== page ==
"It was inspiring to listen to the
editors explain their inspiration and passion for the project:
the book was dedicated to
Lucy, an elephant held in captivity by an Edmonton zoo,
for which a
legal challenge failed in 2011, but for which the dissenting
opinion of Chief Justice of Alberta Catherine Fraser marked a
potential turning point in Canadian jurisprudence.
Those in attendance were also treated to a speech from the
Hon. Justice Louis LeBel, former puisne justice on the Supreme
Court of Canada (2000 to 2014) for whom Katie clerked in
2002-2003. The theme of the evening was change, with both
Peter Sankoff and Justice LeBel highlighting the point that the law
of today rarely reflects the law of tomorrow. This notion is echoed
in the Forward to the book by another former justice of the Supreme
Court of Canada, the
Hon. Justice Claire L'Heureux-Dubé (1987 to 2002).
The authors and editors of the book are clear that the legal status
and treatment of animals in Canada are deeply rooted in a belief
system that recognizes animals as no different than other property,
with no independent status or rights that reflect their true nature
as sentient beings capable of suffering.
L'Heureux-Dubé's forward states that while
Canadian courts "have yet to consider the merits of legal
claims raised on behalf of animals in any serious way, this does
not mean they never will." She explains that the book
"looks at today's law and suggests a different future. It
is an admirable and audacious attempt to think about how the law
might evolve, and my hope is that it will play a role in getting a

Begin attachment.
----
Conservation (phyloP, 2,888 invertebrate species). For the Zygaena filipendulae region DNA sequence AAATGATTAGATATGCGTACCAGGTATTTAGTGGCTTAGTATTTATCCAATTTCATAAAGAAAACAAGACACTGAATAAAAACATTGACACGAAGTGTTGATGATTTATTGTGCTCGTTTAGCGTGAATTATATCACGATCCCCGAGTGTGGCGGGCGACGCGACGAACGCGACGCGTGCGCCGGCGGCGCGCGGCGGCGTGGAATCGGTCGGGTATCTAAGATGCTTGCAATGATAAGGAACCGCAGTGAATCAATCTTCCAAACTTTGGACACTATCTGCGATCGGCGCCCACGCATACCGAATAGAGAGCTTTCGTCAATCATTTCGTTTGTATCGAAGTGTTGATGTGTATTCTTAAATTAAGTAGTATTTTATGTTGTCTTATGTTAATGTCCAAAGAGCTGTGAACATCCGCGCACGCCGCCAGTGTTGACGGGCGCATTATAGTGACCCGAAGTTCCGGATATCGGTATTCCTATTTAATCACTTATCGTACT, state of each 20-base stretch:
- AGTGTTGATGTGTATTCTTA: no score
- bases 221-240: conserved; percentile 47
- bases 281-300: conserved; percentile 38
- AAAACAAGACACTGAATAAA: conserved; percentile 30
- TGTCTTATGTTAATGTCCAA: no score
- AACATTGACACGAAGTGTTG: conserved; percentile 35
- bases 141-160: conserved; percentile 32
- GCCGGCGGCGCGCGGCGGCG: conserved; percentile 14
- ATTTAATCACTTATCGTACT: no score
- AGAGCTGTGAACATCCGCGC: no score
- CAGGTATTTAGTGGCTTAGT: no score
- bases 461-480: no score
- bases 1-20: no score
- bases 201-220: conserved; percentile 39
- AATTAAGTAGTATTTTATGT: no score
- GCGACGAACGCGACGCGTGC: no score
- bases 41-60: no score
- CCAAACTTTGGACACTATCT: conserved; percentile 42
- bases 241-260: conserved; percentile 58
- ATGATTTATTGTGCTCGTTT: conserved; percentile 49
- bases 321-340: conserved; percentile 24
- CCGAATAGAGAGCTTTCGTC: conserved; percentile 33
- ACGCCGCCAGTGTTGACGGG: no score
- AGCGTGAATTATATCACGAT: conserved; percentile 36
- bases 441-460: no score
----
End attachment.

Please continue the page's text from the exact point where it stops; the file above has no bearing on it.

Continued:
wide range of Canadians to think about these possibilities as
Royalties from the book are being donated to support
Animal Justice Canada in its work to improve the lives of
animals. The book also contains a chapter on false advertising
claims in connection with animal suffering written by Camille
Labchuk who is the Director of Legal Advocacy for Animal Justice
Canada, Canada's only animal law advocacy organization.
Congratulations to the book's authors, contributors and
A summary of the book's contents is below:
Part I: A Philosophical Prelude
Chapter 1: Philosophy and the Case for Animals Angus Taylor
Part II: The Fundamental Prohibition: Unnecessary
Chapter 2: Rethinking the Application of Canadian Criminal Law to
Factory Farming Katie Sykes
Chapter 3: Traffic Tickets on the Last Ride Vaughan Black
Part III: The Fundamental Classification: Property
Chapter 4: A Monkey in the Middle: Reflections on Darwin the
Macaque and the (R)evolution of Wild Animals in Canadian Common
Law Mary J Shariff
Chapter 5: The Canadian Seal Hunt as Seen in Fraser's
Mirror Lesli Bisgould & Peter Sankoff
Part IV: Different Communities: Municipal, Aboriginal, and
Chapter 6: Municipal Governance and Innovative Shark Conservation
Efforts: Problems and Prospects Cameron Jefferies & Eran Kaplinsky
Chapter 7: Animal Rights and Aboriginal Rights Will Kymlicka & Sue Donaldson
Chapter 8: Indigenous Rights and Relations with Animals: Seeing
beyond Canadian Law Constance MacIntosh
Chapter 9: Whales and Seals and Bears, Oh My! The Evolution of
Global Animal Law and Canada's Ambiguous Stance Katie Sykes, Joanna Langille, & Robert Howse
Part V: New Tactical Approaches
Chapter 10: Charities, Animals, and Social Change: Charting a More
Charitable Approach to Animal Advocacy Maneesha Deckha & Sarah Runyon
Chapter 11: What Does False Advertising Have to Do with Animal
Protection? Camille Labchuk
Chapter 12: Bringing Animal Abusers to Justice Independently:
Private Prosecutions and the Enforcement of Canadian Animal
Protection Legislation Sophie Gaillard & Peter Sankoff
The content of this article is intended to provide a general
guide to the subject matter. Specialist advice should be sought
about your specific circumstances.
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